When the moment calls for champagne and a bit of food, there's no need to slave away in the kitchen or shell out for caviar and oysters. One of the best snacks to pair with dry sparkling wine requires simply opening up a bag. And the tip comes direct from an award-winning wine writer, professor, and distinguished sommelier.
Any student who attends the Culinary Institute of America in New York takes a three-week wine studies course. Bottles down, my favorite class (it inspired me to earn an entry-level sommelier certificate). My instructor, the highly-accomplished Steven Kolpan, focused on growing regions, varietals, and food pairings for fine dining. But he notoriously taught every group of budding chefs that Cheetos are an absolute knockout snack to eat with champagne. And he was right on the money, may God rest his soul. To this day when I buy a bottle of sparkling wine, I don't leave the store without a bag of cheese puffs, too.
Salty, spicy, and rich, fatty foods pair incredibly well with the acidity and bright fruit flavors of sparkling wine. It's a dance of opposites attract. Take oysters and champagne, the quintessential example. The thought of swallowing the shellfish either makes you salivate or want to hurl. But regardless of how you feel about the slippery little suckers, in all their salty, fatty glory raw oysters are a perfect match for the tart, crisp, mouth-drying effects of sparkling wine.
Cheese is another rich, fatty food perfect for snacking on with champagne (and my personal favorite). Especially triple crème varieties like Camembert and Brie. Or blue-veined cheeses like Roquefort, Point Reyes, and Stilton.
So the whole cheezy chips thing isn't too farfetched. To wax poetic, the salty, cheezy little twigs of goodness bring out the subtle fruit of the wine and counteract its tartness. Not to mention, they're well, Cheetos.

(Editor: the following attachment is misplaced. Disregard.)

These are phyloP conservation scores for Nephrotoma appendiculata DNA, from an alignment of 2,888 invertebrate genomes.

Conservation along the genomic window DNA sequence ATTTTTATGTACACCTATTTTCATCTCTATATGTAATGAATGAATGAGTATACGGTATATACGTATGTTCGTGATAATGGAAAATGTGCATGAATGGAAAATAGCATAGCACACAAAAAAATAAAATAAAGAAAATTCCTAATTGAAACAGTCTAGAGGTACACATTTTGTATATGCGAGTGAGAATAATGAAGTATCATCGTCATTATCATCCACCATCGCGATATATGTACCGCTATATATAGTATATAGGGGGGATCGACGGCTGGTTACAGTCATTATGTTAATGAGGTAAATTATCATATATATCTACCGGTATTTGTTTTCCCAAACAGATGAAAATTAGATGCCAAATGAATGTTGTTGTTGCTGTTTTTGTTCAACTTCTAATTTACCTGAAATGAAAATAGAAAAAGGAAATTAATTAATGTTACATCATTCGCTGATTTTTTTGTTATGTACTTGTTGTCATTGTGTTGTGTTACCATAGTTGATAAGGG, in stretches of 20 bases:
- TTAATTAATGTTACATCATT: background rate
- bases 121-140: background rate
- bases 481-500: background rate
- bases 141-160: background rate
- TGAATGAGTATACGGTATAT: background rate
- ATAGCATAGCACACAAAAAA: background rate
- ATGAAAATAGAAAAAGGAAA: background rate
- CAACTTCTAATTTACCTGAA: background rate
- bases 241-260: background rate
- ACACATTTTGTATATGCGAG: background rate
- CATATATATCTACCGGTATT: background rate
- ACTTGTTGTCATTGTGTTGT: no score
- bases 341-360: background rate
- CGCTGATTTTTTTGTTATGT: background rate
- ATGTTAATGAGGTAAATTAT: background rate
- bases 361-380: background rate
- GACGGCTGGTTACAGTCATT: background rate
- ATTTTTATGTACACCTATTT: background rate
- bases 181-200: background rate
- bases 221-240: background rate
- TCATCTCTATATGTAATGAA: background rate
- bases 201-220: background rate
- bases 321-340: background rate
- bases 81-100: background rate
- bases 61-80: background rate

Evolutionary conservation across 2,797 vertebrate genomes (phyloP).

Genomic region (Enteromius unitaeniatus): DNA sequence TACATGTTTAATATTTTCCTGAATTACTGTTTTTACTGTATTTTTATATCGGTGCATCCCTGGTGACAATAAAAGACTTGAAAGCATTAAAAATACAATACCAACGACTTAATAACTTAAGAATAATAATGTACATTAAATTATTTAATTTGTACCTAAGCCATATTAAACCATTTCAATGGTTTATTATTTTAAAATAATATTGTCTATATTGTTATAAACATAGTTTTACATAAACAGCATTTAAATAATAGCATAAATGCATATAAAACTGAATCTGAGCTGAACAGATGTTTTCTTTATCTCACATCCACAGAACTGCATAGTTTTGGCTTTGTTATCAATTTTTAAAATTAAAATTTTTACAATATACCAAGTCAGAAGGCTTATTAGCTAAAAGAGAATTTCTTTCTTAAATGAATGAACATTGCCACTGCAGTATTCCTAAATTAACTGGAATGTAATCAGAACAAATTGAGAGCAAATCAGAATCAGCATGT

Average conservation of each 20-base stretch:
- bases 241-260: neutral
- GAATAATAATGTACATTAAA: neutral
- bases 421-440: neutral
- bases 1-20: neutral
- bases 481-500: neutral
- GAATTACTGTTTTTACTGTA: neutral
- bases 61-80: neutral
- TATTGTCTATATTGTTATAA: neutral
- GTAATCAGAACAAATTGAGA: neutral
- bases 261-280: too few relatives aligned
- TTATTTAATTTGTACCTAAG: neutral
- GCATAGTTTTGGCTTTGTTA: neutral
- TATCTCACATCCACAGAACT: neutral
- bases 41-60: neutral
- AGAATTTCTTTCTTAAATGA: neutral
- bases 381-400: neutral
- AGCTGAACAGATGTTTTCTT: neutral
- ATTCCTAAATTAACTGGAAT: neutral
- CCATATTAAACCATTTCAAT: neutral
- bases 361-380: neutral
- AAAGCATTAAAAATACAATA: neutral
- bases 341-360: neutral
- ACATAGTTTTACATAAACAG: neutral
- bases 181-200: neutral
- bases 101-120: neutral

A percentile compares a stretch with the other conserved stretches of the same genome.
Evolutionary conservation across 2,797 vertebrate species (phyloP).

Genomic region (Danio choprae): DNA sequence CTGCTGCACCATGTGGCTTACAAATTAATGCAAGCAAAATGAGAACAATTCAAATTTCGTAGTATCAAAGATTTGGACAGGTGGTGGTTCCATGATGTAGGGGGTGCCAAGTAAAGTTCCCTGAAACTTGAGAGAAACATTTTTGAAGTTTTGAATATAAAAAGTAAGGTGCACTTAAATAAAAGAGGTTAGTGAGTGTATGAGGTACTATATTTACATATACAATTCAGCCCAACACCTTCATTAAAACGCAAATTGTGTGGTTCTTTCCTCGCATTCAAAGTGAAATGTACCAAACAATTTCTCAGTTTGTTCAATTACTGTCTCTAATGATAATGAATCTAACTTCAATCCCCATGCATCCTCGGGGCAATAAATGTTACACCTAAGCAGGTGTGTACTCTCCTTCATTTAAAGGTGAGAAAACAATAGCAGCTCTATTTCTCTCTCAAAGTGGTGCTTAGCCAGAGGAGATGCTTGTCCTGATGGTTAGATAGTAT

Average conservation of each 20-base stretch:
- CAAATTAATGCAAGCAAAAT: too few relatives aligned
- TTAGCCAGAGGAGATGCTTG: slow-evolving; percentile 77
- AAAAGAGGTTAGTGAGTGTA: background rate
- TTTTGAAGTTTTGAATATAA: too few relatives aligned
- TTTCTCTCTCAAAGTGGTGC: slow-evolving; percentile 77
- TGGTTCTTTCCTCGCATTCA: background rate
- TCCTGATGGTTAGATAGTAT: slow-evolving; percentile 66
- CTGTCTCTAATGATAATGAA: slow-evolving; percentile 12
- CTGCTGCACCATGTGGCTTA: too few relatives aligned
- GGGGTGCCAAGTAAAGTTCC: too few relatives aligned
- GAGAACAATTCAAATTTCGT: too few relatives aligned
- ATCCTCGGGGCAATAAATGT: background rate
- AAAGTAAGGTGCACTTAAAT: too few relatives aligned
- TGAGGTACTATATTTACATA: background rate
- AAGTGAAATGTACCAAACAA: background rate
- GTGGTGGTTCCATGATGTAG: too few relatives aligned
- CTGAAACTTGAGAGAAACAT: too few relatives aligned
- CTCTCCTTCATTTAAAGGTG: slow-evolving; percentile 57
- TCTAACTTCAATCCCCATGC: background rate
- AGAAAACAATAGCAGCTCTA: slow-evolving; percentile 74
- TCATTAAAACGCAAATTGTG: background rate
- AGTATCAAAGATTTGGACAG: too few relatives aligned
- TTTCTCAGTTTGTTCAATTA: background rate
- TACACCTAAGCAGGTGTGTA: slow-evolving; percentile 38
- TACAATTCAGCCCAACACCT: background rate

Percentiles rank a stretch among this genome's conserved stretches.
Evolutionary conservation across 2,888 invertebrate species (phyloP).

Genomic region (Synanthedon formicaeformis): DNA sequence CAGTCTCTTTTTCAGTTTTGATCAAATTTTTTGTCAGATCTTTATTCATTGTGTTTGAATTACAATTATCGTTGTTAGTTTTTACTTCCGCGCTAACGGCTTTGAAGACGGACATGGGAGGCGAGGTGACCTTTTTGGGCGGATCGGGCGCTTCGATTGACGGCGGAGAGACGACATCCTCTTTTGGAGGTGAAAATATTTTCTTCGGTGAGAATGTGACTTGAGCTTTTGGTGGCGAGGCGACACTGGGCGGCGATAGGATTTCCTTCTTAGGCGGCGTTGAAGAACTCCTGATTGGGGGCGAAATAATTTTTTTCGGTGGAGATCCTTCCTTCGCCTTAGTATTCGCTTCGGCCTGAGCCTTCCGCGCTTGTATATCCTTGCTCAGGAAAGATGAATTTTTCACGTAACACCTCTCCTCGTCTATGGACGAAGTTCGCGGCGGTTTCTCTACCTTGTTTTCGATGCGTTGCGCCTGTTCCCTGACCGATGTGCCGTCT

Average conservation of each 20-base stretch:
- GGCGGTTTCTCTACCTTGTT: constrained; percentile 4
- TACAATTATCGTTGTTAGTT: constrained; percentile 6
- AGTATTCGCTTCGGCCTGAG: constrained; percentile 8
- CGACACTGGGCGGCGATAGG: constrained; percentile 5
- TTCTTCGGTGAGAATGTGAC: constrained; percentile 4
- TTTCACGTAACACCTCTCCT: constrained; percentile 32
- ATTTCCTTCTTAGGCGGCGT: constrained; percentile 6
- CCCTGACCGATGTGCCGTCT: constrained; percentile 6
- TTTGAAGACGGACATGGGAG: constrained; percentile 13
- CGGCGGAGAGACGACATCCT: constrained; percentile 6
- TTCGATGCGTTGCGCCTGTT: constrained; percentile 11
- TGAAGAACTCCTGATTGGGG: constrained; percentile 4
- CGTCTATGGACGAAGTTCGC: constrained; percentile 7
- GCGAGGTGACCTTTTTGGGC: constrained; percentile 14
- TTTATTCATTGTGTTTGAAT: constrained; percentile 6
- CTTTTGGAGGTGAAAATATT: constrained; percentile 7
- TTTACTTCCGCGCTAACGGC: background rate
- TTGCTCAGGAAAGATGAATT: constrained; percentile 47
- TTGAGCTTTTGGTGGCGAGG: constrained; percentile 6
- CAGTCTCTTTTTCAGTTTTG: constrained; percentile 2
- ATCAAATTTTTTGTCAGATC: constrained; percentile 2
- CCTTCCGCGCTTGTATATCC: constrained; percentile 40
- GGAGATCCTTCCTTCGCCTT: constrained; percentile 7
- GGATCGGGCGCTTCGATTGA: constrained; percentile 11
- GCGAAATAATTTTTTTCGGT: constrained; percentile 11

The most important part of this champagne-on-a-beer-budget pairing is to buy a dry sparkling wine. Most champagne and sparkling wine sold in retail are Brut (not sweet at all). But to be sure ask for help at the store or look for the following on the label:
- Brut Nature (more of a rare bottling)
- Extra Brut
And you don't need to shell out big bucks for real Champagne (wine made in the actual Champagne region of France). My favorite bottles of sparkling wine hail from California and I love Spain's version, called cava. I also enjoy and recommend a Cremant, which is French sparkling wine made in regions other than Champagne.
The prices below are averages for how much the wines cost at my local stores. And will vary depending on where you live and shop.
- Segura Vuidas Cava ($11)
- Domaine Ste. Michelle Brut ($13)
- Piper Sonoma Brut ($16)
- Gruet Blanc de Noir ($17)
- Mumm Napa Brut or Brut Rosé ($21)
- Chandon California Brut Sparkling Wine ($23)
- Mirabell Brut ($30, a splurge for sure, but incredible wine)
I unabashedly love the new canned bubbles from brands like Underwood and even big-time California wineries like Francis Ford Coppola. Sparkling wines from a can aren't made in the traditional méthod champenoise (where the wine undergoes a second fermentation in the bottle). But I find them fun, fizzy, delicious, and easy on the bank account.